Agriculture is responsible for some 80% of total consumptive water use in the United States. (Consumptive use is that amount of water effectively lost to the system via evaporation, plant transpiration, incorporation in products or crops, or consumption by humans and livestock.) Clearly, when we think about water conservation, increasing water use efficiency in the agricultural sector is critical. And, there are some success stories out there. A report by The Pacific Institute, California Farm Water Success Stories (Christian-Smith et. al 2010), profiles a handful of farmers, like almond farmer Tom Rodgers, who reduced water use in some of his fields by up to 20% with careful monitoring and irrigation scheduling. Precision agriculture – using geographic information systems (GIS), infrared satellite imagery, modeling software, nutrient sensors and the like to evaluate crop density, water deficit, stress and other indicators, and smart tractors to apply inputs in a more targeted fashion – has also made tremendous gains.
Yet, the picture is infinitely more complex than the amount of water applied to fields. The American diet is extremely meat heavy, and as a result requires tremendous volumes of water embedded in feed and energy inputs. For reference, producing a serving of beef requires more than six times the water than growing a pound of green beans. And while we clearly need to reduce our dependence on meat – particularly factory farmed meat – this does not necessarily imply we all need to be vegetarian. Some really interesting work on the foodprints of residents of New York state by Chris Peters at Cornell University concludes that while a low-fat vegetarian diet requires 0.44 acres of land per person to produce, and a high-fat diet with lots of meat needs 2.1 acres, the optimal diet is a moderate-fat, plant-based diet with a little meat and dairy (and requiring 0.6 acres). The reason? While a vegetarian diet requires less land per person, fruits, vegetables and grains must be grown on high-quality cropland; meat and dairy products from ruminate animals can use lower-quality lands. Peters says “It appears that while meat increases land-use requirements, diets including modest amounts of meat can feed more people than some higher fat vegetarian diets.” Interesting, to say the least.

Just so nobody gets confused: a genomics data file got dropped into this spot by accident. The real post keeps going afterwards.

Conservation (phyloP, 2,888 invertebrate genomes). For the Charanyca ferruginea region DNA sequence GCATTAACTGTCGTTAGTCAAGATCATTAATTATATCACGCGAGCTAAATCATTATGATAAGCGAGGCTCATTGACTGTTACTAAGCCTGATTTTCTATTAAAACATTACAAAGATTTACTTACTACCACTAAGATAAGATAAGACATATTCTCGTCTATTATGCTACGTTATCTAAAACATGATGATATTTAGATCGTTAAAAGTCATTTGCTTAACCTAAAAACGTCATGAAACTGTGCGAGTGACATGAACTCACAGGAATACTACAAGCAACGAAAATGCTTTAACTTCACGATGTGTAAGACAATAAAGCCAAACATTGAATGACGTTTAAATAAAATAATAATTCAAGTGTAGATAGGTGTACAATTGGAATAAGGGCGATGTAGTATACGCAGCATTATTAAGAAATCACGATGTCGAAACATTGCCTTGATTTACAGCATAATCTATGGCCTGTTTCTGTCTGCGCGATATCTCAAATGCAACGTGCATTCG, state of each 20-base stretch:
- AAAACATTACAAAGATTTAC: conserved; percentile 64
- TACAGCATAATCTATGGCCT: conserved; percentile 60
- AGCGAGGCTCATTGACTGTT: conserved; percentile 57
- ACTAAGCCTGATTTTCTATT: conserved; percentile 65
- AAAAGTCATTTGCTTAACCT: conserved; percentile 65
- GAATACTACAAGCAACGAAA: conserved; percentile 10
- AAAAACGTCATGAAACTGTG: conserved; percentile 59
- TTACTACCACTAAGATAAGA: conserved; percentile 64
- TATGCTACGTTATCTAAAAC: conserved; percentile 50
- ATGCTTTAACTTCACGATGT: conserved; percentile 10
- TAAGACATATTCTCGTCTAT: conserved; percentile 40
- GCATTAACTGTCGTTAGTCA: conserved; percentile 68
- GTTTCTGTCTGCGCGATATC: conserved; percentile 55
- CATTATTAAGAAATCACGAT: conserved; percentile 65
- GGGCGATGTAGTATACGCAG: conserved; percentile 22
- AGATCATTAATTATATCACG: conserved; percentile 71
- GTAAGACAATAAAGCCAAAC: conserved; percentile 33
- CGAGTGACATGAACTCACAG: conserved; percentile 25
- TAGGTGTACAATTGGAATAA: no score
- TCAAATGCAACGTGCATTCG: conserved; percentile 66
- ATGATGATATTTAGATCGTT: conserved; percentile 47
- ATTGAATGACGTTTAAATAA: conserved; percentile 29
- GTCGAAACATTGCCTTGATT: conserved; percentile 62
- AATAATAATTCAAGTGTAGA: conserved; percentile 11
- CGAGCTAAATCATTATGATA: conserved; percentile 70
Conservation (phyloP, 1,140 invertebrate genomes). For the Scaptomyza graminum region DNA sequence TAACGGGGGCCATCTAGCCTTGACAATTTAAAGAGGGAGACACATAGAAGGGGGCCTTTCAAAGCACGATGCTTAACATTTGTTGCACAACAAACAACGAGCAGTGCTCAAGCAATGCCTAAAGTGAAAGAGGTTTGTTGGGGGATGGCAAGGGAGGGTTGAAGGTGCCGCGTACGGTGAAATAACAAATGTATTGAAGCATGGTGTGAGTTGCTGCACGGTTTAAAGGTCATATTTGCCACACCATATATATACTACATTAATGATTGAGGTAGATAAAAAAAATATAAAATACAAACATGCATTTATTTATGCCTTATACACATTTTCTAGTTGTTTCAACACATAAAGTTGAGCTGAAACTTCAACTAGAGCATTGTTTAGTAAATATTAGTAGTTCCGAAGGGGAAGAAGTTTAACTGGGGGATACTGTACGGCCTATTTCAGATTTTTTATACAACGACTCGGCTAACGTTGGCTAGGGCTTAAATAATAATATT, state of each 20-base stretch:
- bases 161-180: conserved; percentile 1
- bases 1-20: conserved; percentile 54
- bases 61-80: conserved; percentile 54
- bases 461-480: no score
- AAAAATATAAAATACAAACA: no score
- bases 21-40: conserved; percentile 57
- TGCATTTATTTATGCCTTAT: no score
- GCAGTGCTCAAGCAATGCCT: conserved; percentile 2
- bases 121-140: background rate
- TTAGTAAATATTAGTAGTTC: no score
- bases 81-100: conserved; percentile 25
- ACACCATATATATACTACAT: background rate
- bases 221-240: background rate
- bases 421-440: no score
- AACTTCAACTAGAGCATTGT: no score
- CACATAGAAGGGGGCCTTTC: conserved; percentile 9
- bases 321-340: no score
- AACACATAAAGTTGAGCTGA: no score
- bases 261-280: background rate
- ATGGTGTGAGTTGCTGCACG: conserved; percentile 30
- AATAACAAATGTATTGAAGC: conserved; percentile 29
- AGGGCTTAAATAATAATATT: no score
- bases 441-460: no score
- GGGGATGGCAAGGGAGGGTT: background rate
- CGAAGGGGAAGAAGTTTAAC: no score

And then, of course, we have our antiquated use-it-or-lose-it Western water appropriation system that provides little incentive for water conservation (by agriculture, municipality, homeowners or industrial users), and has been pitting farmers against city dwellers and straining rural economies. A recent story in the Denver Post cites that 400,000 acres in Colorado were dried up between 2000 and 2005 (USGS data), and another 500,000 to 700,000 acres of irrigated croplands are likely to be lost by 2050. When water rights in affluent areas are trading for $50,000 per inch – enough to irrigate an acre of land – who do you think is going to win, the farmer or the wealthy second-home owner looking to build an aesthetic pond? As some Idaho ranchers have been known to say “If I lose my water, I lose my land”. While agriculture clearly is responsible for a slew of associated environmental problems, we have an equally dark problem: if we pave over much of our open agricultural land, how are we going to feed ourselves? The answer needs to be multi-fold – we need to stave off sprawl in favor of agricultural lands, but we also need to be smarter about the way we farm: We need to produce and eat local, organic, whole foods in a water- and energy-efficient manner.
The University of Nebraska’s new Water for Food Institute is putting on what looks to be a fabulous conference on the topic: Water for Food: Paths to Solutions, May 1-4, 2011.